Drexel Researchers Join Team Looking for Proof of Undiscovered Subatomic Particle

atom diagram
A diagram of an atom’s nucleus with neutrons in blue and protons in red.

Recently, scientists have noticed that nuclear power plants’ reactors often emit fewer sub-atomic particles than expected. A group of Drexel researchers is now part of a team that will look into whether there is a particle that exists outside of our current understanding of physics that might be accounting for that deficit.

Michelle Dolinski, PhD, and Russell Neilson, PhD, both assistant professors in the College of Arts and Sciences, will lead the Drexel contingent joining the PROSPECT team, a Yale-led research group which announced today that it received a $3 million federal grant. That money will go toward the search for “sterile” neutrinos, which are hypothesized non-charged subatomic particles that could represent a new form of matter.

“Sterile neutrinos would be a huge discovery in fundamental particle physics — basically a brand-new particle that would open up a whole new field of inquiry and experimentation,” Dolinski said.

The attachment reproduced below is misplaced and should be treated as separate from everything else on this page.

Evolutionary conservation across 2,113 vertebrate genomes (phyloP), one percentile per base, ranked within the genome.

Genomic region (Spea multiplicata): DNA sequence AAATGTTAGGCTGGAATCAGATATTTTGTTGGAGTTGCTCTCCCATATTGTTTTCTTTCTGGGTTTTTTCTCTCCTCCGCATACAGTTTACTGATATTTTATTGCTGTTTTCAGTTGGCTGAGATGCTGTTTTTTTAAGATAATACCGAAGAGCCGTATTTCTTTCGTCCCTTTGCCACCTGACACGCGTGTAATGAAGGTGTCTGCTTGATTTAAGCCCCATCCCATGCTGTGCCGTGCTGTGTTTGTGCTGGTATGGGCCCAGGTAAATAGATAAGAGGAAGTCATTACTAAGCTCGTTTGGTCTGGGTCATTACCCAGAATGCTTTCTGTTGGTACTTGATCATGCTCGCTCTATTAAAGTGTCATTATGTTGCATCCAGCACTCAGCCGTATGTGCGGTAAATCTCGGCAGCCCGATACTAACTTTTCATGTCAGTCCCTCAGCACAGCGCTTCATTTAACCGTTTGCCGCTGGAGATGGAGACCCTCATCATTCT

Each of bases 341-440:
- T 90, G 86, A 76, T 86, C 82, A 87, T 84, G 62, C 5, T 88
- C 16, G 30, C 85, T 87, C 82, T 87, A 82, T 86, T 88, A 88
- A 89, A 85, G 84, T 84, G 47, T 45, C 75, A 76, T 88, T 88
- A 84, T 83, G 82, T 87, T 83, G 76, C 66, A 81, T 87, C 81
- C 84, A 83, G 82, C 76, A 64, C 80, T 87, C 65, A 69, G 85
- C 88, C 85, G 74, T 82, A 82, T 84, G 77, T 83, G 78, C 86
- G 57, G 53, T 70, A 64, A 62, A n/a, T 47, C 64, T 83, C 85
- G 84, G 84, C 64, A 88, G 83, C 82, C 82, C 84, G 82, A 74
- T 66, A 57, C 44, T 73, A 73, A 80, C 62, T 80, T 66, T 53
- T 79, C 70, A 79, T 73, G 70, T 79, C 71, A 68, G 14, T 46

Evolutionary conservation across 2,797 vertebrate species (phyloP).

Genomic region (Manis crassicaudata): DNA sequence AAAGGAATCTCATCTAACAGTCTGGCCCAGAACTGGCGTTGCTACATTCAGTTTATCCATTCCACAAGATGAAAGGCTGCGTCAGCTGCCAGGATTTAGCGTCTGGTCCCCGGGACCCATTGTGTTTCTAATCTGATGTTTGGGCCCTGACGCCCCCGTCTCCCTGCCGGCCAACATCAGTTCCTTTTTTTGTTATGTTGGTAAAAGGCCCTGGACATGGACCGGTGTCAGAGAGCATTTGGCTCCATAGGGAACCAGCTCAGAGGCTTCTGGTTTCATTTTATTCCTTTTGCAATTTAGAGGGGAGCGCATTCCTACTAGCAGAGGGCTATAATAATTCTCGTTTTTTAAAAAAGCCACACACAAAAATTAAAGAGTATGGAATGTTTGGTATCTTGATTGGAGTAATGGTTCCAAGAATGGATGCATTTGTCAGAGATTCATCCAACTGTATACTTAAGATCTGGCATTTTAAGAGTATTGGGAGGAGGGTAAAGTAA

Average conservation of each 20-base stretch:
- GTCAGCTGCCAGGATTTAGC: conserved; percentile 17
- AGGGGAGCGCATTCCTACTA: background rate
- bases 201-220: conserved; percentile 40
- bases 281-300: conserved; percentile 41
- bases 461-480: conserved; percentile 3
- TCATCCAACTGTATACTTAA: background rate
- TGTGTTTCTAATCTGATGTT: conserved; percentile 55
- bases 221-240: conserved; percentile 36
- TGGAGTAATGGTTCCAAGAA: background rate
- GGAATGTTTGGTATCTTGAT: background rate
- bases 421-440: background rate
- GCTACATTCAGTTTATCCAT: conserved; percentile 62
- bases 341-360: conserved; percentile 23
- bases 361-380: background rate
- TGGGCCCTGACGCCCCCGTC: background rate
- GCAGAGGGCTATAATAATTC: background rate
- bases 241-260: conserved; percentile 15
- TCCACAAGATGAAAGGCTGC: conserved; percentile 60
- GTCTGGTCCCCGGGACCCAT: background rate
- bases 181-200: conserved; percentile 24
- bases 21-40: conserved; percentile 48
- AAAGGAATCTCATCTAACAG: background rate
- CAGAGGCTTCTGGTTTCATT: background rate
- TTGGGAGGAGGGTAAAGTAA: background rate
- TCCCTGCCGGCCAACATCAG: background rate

PROSPECT (which stands for Precision Oscillation and Spectrum Experiment) will build a “first-of-its kind, short distance detection device” which will be able to get closer to nuclear reactors and more accurately measure the particles coming off of it.

“The technology developed for PROSPECT will allow neutrinos emitted from nuclear reactors to be precisely measured within a few meters of the reactor,” Neilson explained. “Until now, this has only been possible with large underground detectors much farther away from the reactor core. This could lead to improved understanding of nuclear dynamics and improved monitoring of nuclear reactors.

“This data would be very useful to improve models of the physics of nuclear power generation,” Dolinski added.

Dolinski and Neilson will be joined in their work by Drexel postdoctorate students Yung-Ruey Yen, PhD, and Jonathan Insler, PhD, graduate student Kelley Commeford, and a number of undergraduates.

In development for three years, PROSPECT includes 68 scientists representing Yale, Drexel and eight other universities, including Temple, whose team Drexel is working with closely.

“It’s an excellent marriage of fundamental science and potential applications,” Karsten Heeger, a Yale physicist who is also PROSPECT’s principle investigator, said of the project. “We want to better understand the emission of neutrinos from a reactor and study the fundamental properties of elementary particles. By going very close to a research reactor — less than 10 meters from the reactor core — PROSPECT will have unparalleled sensitivity to study the energy distribution of neutrinos as they leave the reactor.”

Media interested in speaking to Dolinski or Neilson can contact Frank Otto at 215.571.4244 or fmo26@drexel.edu.

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